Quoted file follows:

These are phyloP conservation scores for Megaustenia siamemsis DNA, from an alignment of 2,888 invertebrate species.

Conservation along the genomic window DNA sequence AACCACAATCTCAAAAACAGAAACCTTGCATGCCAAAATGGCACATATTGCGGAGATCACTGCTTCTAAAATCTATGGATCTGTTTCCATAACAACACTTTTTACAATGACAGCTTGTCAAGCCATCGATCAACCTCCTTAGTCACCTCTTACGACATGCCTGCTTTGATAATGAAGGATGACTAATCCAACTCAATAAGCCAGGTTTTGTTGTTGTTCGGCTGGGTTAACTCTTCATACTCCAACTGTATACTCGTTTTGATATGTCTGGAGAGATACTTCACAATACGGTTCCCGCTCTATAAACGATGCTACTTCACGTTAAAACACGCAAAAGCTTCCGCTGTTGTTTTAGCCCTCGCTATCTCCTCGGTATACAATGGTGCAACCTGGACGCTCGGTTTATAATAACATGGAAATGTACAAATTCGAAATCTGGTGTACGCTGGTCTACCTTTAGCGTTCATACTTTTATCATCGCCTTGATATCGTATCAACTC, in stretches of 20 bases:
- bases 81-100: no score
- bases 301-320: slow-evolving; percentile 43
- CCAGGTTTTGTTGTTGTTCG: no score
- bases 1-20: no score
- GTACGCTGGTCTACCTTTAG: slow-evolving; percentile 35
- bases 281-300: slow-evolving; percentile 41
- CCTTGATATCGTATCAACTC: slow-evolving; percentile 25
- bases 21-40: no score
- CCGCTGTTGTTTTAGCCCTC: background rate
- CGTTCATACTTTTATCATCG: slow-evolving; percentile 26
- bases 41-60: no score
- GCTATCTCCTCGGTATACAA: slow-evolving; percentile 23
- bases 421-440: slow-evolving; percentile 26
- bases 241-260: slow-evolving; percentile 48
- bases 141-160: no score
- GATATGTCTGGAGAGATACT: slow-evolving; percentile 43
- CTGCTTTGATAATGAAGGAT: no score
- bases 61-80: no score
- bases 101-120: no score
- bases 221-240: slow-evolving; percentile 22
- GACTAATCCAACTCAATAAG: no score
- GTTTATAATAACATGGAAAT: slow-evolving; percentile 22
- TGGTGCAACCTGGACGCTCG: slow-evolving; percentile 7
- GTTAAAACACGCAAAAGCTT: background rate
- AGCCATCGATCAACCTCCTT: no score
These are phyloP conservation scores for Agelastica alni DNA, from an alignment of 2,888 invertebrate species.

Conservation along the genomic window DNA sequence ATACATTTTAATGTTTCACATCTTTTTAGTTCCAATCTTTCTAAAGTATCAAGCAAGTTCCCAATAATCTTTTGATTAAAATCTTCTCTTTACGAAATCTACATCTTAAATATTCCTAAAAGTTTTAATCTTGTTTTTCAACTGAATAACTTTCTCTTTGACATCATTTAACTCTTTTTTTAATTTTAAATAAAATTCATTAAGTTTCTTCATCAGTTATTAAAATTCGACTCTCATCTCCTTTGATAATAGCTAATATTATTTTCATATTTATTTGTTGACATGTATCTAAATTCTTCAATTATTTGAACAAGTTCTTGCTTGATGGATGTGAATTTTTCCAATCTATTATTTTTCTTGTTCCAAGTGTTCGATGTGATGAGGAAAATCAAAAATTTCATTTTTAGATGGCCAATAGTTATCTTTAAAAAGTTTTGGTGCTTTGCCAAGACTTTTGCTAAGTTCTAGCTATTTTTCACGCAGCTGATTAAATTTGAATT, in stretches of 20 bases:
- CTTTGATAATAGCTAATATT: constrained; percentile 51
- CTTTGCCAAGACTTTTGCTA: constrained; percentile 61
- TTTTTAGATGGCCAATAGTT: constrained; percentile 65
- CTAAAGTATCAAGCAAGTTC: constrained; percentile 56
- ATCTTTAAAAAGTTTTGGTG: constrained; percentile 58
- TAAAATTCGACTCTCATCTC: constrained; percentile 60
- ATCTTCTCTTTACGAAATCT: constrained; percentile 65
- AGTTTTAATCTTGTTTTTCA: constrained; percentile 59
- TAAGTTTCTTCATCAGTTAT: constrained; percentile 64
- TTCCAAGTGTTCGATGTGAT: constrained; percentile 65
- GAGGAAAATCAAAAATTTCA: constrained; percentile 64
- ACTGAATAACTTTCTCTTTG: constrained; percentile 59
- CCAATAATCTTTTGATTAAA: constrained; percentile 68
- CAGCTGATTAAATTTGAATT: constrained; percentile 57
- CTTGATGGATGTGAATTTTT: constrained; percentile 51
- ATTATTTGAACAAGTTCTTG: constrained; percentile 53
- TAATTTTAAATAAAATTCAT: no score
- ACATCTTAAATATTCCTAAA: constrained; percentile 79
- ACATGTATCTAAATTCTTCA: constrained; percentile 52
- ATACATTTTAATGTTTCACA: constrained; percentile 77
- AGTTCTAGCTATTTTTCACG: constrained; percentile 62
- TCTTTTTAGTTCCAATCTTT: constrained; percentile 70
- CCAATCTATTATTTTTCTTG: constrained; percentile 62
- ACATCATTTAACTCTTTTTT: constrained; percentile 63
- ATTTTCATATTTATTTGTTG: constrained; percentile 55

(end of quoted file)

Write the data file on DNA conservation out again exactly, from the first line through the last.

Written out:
These are phyloP conservation scores for Megaustenia siamemsis DNA, from an alignment of 2,888 invertebrate species.

Conservation along the genomic window DNA sequence AACCACAATCTCAAAAACAGAAACCTTGCATGCCAAAATGGCACATATTGCGGAGATCACTGCTTCTAAAATCTATGGATCTGTTTCCATAACAACACTTTTTACAATGACAGCTTGTCAAGCCATCGATCAACCTCCTTAGTCACCTCTTACGACATGCCTGCTTTGATAATGAAGGATGACTAATCCAACTCAATAAGCCAGGTTTTGTTGTTGTTCGGCTGGGTTAACTCTTCATACTCCAACTGTATACTCGTTTTGATATGTCTGGAGAGATACTTCACAATACGGTTCCCGCTCTATAAACGATGCTACTTCACGTTAAAACACGCAAAAGCTTCCGCTGTTGTTTTAGCCCTCGCTATCTCCTCGGTATACAATGGTGCAACCTGGACGCTCGGTTTATAATAACATGGAAATGTACAAATTCGAAATCTGGTGTACGCTGGTCTACCTTTAGCGTTCATACTTTTATCATCGCCTTGATATCGTATCAACTC, in stretches of 20 bases:
- bases 81-100: no score
- bases 301-320: slow-evolving; percentile 43
- CCAGGTTTTGTTGTTGTTCG: no score
- bases 1-20: no score
- GTACGCTGGTCTACCTTTAG: slow-evolving; percentile 35
- bases 281-300: slow-evolving; percentile 41
- CCTTGATATCGTATCAACTC: slow-evolving; percentile 25
- bases 21-40: no score
- CCGCTGTTGTTTTAGCCCTC: background rate
- CGTTCATACTTTTATCATCG: slow-evolving; percentile 26
- bases 41-60: no score
- GCTATCTCCTCGGTATACAA: slow-evolving; percentile 23
- bases 421-440: slow-evolving; percentile 26
- bases 241-260: slow-evolving; percentile 48
- bases 141-160: no score
- GATATGTCTGGAGAGATACT: slow-evolving; percentile 43
- CTGCTTTGATAATGAAGGAT: no score
- bases 61-80: no score
- bases 101-120: no score
- bases 221-240: slow-evolving; percentile 22
- GACTAATCCAACTCAATAAG: no score
- GTTTATAATAACATGGAAAT: slow-evolving; percentile 22
- TGGTGCAACCTGGACGCTCG: slow-evolving; percentile 7
- GTTAAAACACGCAAAAGCTT: background rate
- AGCCATCGATCAACCTCCTT: no score
These are phyloP conservation scores for Agelastica alni DNA, from an alignment of 2,888 invertebrate species.

Conservation along the genomic window DNA sequence ATACATTTTAATGTTTCACATCTTTTTAGTTCCAATCTTTCTAAAGTATCAAGCAAGTTCCCAATAATCTTTTGATTAAAATCTTCTCTTTACGAAATCTACATCTTAAATATTCCTAAAAGTTTTAATCTTGTTTTTCAACTGAATAACTTTCTCTTTGACATCATTTAACTCTTTTTTTAATTTTAAATAAAATTCATTAAGTTTCTTCATCAGTTATTAAAATTCGACTCTCATCTCCTTTGATAATAGCTAATATTATTTTCATATTTATTTGTTGACATGTATCTAAATTCTTCAATTATTTGAACAAGTTCTTGCTTGATGGATGTGAATTTTTCCAATCTATTATTTTTCTTGTTCCAAGTGTTCGATGTGATGAGGAAAATCAAAAATTTCATTTTTAGATGGCCAATAGTTATCTTTAAAAAGTTTTGGTGCTTTGCCAAGACTTTTGCTAAGTTCTAGCTATTTTTCACGCAGCTGATTAAATTTGAATT, in stretches of 20 bases:
- CTTTGATAATAGCTAATATT: constrained; percentile 51
- CTTTGCCAAGACTTTTGCTA: constrained; percentile 61
- TTTTTAGATGGCCAATAGTT: constrained; percentile 65
- CTAAAGTATCAAGCAAGTTC: constrained; percentile 56
- ATCTTTAAAAAGTTTTGGTG: constrained; percentile 58
- TAAAATTCGACTCTCATCTC: constrained; percentile 60
- ATCTTCTCTTTACGAAATCT: constrained; percentile 65
- AGTTTTAATCTTGTTTTTCA: constrained; percentile 59
- TAAGTTTCTTCATCAGTTAT: constrained; percentile 64
- TTCCAAGTGTTCGATGTGAT: constrained; percentile 65
- GAGGAAAATCAAAAATTTCA: constrained; percentile 64
- ACTGAATAACTTTCTCTTTG: constrained; percentile 59
- CCAATAATCTTTTGATTAAA: constrained; percentile 68
- CAGCTGATTAAATTTGAATT: constrained; percentile 57
- CTTGATGGATGTGAATTTTT: constrained; percentile 51
- ATTATTTGAACAAGTTCTTG: constrained; percentile 53
- TAATTTTAAATAAAATTCAT: no score
- ACATCTTAAATATTCCTAAA: constrained; percentile 79
- ACATGTATCTAAATTCTTCA: constrained; percentile 52
- ATACATTTTAATGTTTCACA: constrained; percentile 77
- AGTTCTAGCTATTTTTCACG: constrained; percentile 62
- TCTTTTTAGTTCCAATCTTT: constrained; percentile 70
- CCAATCTATTATTTTTCTTG: constrained; percentile 62
- ACATCATTTAACTCTTTTTT: constrained; percentile 63
- ATTTTCATATTTATTTGTTG: constrained; percentile 55